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Big Three: Tips for Improving Your Bottom Line & Winning the Bid

The Big Three: Tips for Improving Your Bottom Line AND Winning the Bid
By Randy Pierce

The Big Three: Tips for Improving Your Bottom LineWe’ve all seen this scenario: You bid for a job and win it, only to discover that after adding up your hard costs (insurance, gas, labor, etc.), you will actually lose money.

I’ve seen this mistake dozens of times with people new to the industry – they want to bid low so they win the job, but in the end they have a hard time returning a profit. When faced with this problem, the trick is to know what your hard costs are and then add 20 – 40 percent above that to pay employees and make a profit for your company.

But how can you win the bid if your prices aren’t as low as the next guys’? It’s simple – through education, professionalism and marketing.

1. Education: One of the most important things you can do when meeting with a potential customer is to know what you’re talking about. Chances are your customer isn’t an industry expert, so take the time to explain the problem you are there to fix, how you plan to fix it and why that is the correct approach. Explain why your prices might be higher than another company’s: because it’s quality work with quality materials completed by certified professionals. Also explain to them who you are--what your background is and why your firm, an IICRC Certified Firm, is the best choice when it comes to being on the forefront of the industry in terms of certifications and standards.

2. Professionalism: Potential customers are more likely to hire a firm they perceive as professional, so make sure your appearance reflects the image you want to project. For example, don’t show up to customer’s home or office in a dirty t-shirt and jeans. Dress in a clean uniform or branded shirt with your company name clearly printed on the front. In a 2013 study from Harris Interactive, nearly 65 percent of U.S. adults reported that seeing a uniformed employee had a positive impact on their perception of a company.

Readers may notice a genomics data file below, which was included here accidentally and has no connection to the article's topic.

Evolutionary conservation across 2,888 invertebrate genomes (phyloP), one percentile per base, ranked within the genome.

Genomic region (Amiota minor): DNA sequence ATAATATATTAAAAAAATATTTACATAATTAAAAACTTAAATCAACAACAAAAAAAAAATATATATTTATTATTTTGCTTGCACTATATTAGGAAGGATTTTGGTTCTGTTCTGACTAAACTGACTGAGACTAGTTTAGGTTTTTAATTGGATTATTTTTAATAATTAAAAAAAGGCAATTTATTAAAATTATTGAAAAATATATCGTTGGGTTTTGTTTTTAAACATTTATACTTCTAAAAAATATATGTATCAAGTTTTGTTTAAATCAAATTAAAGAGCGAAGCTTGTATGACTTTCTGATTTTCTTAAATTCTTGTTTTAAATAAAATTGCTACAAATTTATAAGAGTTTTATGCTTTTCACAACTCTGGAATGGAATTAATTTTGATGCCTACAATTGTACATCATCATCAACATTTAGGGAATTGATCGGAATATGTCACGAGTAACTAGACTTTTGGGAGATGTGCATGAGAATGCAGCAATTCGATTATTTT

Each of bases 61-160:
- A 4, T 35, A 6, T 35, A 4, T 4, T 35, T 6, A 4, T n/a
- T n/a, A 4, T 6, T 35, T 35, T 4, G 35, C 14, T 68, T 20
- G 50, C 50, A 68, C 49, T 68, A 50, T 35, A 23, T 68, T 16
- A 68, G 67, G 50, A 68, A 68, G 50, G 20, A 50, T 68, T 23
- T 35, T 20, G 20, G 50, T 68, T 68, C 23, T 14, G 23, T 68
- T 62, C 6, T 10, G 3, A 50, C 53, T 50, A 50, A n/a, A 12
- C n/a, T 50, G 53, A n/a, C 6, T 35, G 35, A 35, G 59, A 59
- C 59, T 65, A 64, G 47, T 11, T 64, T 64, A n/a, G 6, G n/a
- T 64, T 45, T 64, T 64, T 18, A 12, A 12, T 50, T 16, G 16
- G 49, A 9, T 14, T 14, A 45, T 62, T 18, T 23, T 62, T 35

3. Marketing: One thing that customers hate is feeling like they’re being “sold.” After explaining who you are and why your firm should be chosen for this bid, leave behind some marketing materials with helpful information for the customer. Let them know that even if they don’t hire your firm, you’d like to leave behind some educational materials for their review. Some examples could be a branded magnet with emergency numbers; pamphlets explaining the importance of mold detection, water restoration, etc.; or even a tip sheet on how to effectively remove a carpet stain. (Several tip sheets can be found on the IICRC Certified Firm website at By leaving behind this free educational information, you show the customer that your goal is not to simply get the bid, but to educate them further on the best practices for solving the problem they have.

In order to have a successful business, you must be able to identify what sets you apart from the rest. Whether it is your prices, industry expertise, professionalism or marketing, be sure to promote yourself as a leader in the industry – after all, you are an IICRC Certified Firm!

Randy Pierce is an approved IICRC Instructor and has traveled the United States teaching textile cleaning courses for the past several years. He instructs classes on carpet cleaning, upholstery cleaning and odor control as well as business marketing classes. In addition to teaching, Randy is an IICRC Certified Master Textile Cleaner, Master Water Restorer, Master Fire Restorer, and the owner-operator of a successful textile cleaning and restoration company for the past 20 years.

*For more helpful tips and resources to market your business, visit the Certified Firm only section of the IICRC website at If you don’t have your login information, enter your Certified Firm number as your username and the last four digits of your primary business phone number on record with the IICRC as your password. Please email if you need more information.

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